Courtney Kealy, a veteran foreign correspondent for Fox News (and native New Yorker) recently told the Observer via phone from Baghdad that the mood at her bureau was "much better" than a few years ago.
"I don’t wake up to a bomb in the morning," said Ms. Kealy. "I set an alarm now. It still could happen. I might hear a mortar every now and again. But in 2005 we were in the Palestine Hotel. At one time, they tried to take the whole thing down, Oklahoma-City style. That was a very scary place to be."
"When I did my live shot, I had my back to the square and I would always think this would be really horrible if I got shot by a sniper and my mom watched it live," added Ms. Kealy. "These were the type of things you didn’t want to think to yourself but were running through your head."
"The difference that the surge has made is that I can jump out of a Humvee now—or even consider traveling with the Iraqi army for the first time—and not have to be moving constantly because I have to worry about being sniped at," she said.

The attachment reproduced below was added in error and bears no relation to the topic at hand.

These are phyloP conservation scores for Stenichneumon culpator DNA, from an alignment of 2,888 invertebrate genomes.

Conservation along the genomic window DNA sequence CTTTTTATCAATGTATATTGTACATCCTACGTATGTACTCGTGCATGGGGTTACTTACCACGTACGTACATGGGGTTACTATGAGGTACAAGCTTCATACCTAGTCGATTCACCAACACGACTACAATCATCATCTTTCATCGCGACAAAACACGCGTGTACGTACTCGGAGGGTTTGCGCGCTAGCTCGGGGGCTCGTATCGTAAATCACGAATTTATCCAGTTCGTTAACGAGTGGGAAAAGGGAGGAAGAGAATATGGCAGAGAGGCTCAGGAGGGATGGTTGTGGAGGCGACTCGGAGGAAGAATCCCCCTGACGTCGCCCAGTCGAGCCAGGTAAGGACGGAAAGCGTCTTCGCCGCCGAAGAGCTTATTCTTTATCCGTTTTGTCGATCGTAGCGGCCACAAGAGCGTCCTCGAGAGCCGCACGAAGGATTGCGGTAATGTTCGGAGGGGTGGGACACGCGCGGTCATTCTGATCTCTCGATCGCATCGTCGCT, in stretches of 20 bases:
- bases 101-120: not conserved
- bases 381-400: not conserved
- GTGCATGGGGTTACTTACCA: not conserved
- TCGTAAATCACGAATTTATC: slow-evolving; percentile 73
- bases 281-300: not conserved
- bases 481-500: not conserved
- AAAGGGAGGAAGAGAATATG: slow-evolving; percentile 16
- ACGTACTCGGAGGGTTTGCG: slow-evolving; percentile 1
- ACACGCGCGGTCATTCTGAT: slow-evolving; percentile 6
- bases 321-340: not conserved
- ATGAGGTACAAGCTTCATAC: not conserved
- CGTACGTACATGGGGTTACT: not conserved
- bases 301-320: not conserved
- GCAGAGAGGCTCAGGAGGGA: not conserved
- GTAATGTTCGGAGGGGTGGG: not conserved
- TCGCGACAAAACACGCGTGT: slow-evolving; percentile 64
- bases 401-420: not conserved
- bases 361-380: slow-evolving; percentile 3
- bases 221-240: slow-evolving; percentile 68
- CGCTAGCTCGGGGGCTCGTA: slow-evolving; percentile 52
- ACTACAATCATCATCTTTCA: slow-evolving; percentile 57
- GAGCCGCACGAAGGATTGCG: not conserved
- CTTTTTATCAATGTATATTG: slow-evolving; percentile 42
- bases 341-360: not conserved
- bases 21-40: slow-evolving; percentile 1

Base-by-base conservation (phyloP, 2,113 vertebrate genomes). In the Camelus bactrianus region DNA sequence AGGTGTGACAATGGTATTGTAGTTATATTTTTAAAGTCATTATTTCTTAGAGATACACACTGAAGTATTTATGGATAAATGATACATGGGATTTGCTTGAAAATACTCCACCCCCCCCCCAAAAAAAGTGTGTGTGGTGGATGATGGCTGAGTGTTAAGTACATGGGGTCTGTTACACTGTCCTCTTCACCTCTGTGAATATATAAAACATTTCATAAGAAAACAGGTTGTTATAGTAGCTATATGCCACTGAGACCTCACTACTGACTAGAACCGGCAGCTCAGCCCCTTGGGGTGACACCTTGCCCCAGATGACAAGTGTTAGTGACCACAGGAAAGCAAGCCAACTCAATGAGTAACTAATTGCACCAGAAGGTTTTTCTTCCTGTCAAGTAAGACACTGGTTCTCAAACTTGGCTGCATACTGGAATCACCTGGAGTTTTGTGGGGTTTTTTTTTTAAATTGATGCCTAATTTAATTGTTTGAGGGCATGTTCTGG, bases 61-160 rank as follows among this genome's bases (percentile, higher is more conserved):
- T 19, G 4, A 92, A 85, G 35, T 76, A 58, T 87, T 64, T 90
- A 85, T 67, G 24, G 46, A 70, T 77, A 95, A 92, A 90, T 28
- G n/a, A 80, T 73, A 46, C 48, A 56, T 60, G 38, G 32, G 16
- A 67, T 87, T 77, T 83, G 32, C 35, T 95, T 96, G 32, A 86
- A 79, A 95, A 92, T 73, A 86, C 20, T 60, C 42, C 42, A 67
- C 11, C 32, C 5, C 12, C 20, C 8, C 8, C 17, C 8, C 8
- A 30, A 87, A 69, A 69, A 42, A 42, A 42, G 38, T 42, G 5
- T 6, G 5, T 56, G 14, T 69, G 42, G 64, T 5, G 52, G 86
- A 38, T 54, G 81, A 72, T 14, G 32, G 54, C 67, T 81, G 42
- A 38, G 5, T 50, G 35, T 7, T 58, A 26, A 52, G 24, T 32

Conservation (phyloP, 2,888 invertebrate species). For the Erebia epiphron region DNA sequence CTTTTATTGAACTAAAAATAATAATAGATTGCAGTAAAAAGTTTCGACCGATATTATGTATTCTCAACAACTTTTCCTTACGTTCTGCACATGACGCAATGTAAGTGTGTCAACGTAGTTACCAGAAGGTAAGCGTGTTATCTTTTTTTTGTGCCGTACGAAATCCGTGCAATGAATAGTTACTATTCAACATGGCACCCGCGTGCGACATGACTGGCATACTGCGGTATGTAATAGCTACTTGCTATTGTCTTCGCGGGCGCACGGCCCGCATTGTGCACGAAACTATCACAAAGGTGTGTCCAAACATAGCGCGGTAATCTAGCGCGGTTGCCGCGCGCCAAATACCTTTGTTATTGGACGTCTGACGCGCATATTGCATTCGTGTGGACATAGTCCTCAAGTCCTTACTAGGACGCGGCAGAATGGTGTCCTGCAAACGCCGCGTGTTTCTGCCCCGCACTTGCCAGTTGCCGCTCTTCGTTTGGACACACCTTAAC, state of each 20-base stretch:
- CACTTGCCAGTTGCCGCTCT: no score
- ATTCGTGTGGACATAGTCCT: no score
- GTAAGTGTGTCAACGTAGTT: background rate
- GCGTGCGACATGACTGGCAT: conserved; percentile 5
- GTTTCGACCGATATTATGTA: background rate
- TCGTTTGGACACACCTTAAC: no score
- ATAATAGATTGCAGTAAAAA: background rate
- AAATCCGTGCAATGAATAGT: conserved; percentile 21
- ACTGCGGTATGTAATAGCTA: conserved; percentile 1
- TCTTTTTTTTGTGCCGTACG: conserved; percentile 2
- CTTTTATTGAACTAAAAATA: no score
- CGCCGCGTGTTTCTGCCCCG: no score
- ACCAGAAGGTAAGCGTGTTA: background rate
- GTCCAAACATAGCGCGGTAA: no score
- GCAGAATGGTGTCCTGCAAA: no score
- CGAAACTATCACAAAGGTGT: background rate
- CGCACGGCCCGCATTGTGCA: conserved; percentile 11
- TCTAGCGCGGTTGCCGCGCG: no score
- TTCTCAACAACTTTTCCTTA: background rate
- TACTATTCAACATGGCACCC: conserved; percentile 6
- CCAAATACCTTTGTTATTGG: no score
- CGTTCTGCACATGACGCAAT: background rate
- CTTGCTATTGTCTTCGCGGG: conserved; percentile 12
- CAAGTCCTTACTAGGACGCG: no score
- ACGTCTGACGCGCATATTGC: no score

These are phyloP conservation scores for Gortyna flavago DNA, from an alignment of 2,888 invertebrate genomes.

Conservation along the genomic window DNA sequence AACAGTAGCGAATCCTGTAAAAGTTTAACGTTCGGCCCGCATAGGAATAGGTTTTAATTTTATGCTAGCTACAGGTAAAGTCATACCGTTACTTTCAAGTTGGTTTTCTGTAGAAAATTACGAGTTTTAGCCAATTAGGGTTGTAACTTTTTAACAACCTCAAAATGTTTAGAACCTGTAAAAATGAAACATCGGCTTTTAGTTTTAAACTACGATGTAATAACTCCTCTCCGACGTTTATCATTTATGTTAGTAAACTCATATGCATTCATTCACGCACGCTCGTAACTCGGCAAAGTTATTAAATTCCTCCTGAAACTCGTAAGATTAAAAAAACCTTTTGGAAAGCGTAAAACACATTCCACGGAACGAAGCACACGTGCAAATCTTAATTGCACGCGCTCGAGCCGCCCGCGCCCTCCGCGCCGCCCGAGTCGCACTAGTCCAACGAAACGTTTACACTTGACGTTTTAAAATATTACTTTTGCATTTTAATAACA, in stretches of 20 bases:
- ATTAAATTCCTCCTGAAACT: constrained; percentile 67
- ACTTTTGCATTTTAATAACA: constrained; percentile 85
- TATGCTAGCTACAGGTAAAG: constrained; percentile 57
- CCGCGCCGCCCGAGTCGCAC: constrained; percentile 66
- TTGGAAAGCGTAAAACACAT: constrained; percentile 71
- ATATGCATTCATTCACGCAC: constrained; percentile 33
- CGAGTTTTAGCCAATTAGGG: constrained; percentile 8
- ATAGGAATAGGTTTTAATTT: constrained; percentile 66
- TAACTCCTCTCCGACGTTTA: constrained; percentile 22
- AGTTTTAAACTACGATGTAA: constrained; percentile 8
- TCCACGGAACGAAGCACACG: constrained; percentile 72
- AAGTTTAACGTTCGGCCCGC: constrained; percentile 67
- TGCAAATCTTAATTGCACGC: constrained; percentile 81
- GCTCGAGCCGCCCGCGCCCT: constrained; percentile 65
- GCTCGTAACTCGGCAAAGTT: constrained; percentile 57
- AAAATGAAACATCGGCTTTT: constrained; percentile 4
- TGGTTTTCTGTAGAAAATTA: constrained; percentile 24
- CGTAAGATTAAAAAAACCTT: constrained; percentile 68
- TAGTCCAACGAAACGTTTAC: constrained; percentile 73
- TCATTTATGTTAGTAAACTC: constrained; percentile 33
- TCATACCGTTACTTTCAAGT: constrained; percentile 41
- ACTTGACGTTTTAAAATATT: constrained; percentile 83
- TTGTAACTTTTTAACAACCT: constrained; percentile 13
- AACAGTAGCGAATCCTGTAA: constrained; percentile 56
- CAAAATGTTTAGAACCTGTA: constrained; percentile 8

Recently, Ms. Kealy took advantage of the improved security situation to travel to the Southern port city of Basrah, where she spent a whole day with the first division of the Iraqi army, as they patrolled one of the roughest neighborhoods in the city.
In the latter story, Ms. Kealy takes viewers into the neighborhoods of Basrah, where until a couple months ago, Shia militias roamed the streets without challenge. Recently, the Iraqi army has moved into the city and restored a sense of law and order, however tenuous.
"Residents remain wary that the militias might come back," Ms. Kealy says in the report. "They don’t yet completely trust the government or that the Iraqi army will remain here. But with each day that passes people here can feel a greater sense of security. And for the first time many can at least hope for the future, they’ve been so long denied."